Tim Wildsmith proved that a guy whose name starts with C and rhymes with Honor Noberst isn’t the only talented songwriter in town. Wildsmith put his full songwriting talent – and his musical chops along with his band’s — into creating this record. The love he puts into these rock songs comes out in every tune. The songs are moving whether they’re performed by a full band or just by Wildsmith himself, and that’s good’s songwriting.

4. Titus Andronicus, “The Monitor”

With every song on this album, Titus Andronicus goes for epic. It’s like every loud, sweeping song you’ve ever heard crammed into one record. Oh, and it’s about the Civil War. They must be feeding something weird to the kids in Glen Rock, N.J., because I have no idea how these guys funneled that much energy into this album – and their live shows – and managed to stay standing.

3. Mumford & Sons, “Sigh No More”

When Marcus Mumford sings “It was not your fault but mine/I really (messed) it up this time” in the song “Little Lion Man,” you really feel for him. Because you’ve been there. And Mumford’s lyrical writing and the band’s acoustic, bluegrassy leanings really put the oomph in the songs. They’re at once toe-tapping and heartbreaking.

2. The Mynabirds, “What We Lose in the Fire We Gain in the Flood”

When Laura Burhenn set out to make a new album, she said she wanted to do something that was like Neil Young making a soul record. She accomplished at least that much, but also left the studio with quite an amazing recording. I’ve seen the Mynabirds live more times than I’ve seen any other band this year, a testament to the Burhenn’s voice, the band’s talent and the strength of these songs.

1. Frightened Rabbit, “The Winter of Mixed Drinks”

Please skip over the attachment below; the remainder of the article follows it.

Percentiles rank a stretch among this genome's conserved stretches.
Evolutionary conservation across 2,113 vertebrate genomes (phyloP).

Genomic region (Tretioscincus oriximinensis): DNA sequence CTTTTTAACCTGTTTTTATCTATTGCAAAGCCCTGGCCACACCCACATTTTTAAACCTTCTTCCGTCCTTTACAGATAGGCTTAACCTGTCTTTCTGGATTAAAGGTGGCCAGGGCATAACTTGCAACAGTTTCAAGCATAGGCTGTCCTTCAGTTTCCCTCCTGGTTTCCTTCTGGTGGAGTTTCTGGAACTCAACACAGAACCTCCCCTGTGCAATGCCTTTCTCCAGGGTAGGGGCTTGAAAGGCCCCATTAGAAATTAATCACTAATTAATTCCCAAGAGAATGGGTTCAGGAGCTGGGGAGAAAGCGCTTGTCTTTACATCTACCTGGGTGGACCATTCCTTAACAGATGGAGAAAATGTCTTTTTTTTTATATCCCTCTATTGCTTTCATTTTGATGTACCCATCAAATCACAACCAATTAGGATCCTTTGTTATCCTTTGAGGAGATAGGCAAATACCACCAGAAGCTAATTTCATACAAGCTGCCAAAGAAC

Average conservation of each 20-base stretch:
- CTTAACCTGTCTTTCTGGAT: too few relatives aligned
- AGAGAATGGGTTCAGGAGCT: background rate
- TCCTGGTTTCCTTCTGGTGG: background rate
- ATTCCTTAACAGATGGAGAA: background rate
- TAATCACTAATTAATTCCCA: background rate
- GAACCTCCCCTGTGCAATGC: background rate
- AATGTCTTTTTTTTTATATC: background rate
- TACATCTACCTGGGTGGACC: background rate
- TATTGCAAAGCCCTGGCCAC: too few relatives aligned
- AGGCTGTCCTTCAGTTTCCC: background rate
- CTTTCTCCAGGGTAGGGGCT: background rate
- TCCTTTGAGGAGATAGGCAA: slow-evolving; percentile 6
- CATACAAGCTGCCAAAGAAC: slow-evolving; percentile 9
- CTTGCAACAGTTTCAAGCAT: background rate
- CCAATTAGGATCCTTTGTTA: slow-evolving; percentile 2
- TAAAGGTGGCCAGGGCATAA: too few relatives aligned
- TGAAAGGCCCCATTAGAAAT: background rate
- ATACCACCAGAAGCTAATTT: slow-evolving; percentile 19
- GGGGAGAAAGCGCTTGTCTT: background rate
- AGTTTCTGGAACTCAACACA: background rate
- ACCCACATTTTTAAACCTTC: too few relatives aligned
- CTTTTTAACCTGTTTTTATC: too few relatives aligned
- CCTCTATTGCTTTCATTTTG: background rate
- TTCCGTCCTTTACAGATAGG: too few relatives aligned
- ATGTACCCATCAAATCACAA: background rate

If you’re curious what it’s like to be an insecure, questioning, loving male in the 21st century, you should talk to Frightened Rabbit frontman Scott Hutchinson. “The Winter of Mixed Drinks,” a season we’ve probably all lived through, is the band’s third effort and its best. The Scottish group’s album has the drive of a Coldplay record and the lyrical nuance of someone like Conor Oberst, who entertains you while still making you understand exactly what he’s trying to convey. When Hutchinson gets to “Nothing Like You,” a tune sang toward a former lover, you know just what he means (even if you’ve never lived it yourself) when he sings “She was not the cure for cancer/and all my questions still asked for answers/There is nothing like someone new/This girl, she was nothing like you.”

THE NEXT 15

Those weren’t the only good albums released in 2010. The following 15 are those that were great, but didn’t quite fit in the top 10. They’re listed here in alphabetical order.

»Band of Horses, “Infinite Arms”

»The Black Keys, “Brothers”

»Blitzen Trapper, “Destroyer of the Void”

»Cee Lo Green, “The Lady Killer”

»Eminem, “Recovery”

»Everybody Was in the French Resistance…Now!, “Fixin’ the Charts, Vol. 1”

»Free Energy, “Stuck on Nothing”

»Girl Talk, “All Day”

»Jenny and Johnny, “I’m Having Fun Now”

»New Pornographers, “Together”

»Satchel Grande, “Dial M For Mustache”

»Sleigh Bells, “Treats”

»Spoon, “Transference”

»Tim Kasher, “The Game of Monogamy”

»Yeasayer, “Odd Blood”

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2 Responses to Top Albums of 2010: The 25 very best

  1. isthezero says:

    I'm sure you mean “Recovery” by Eminem, as “Relapse” is from 2009 and is super shitty.. probably shouldn't make your list if you can't get the album name correct.

  2. Kevin Coffey says:

    Yes, you are correct. That album was awful and I've corrected it to say “Recovery.”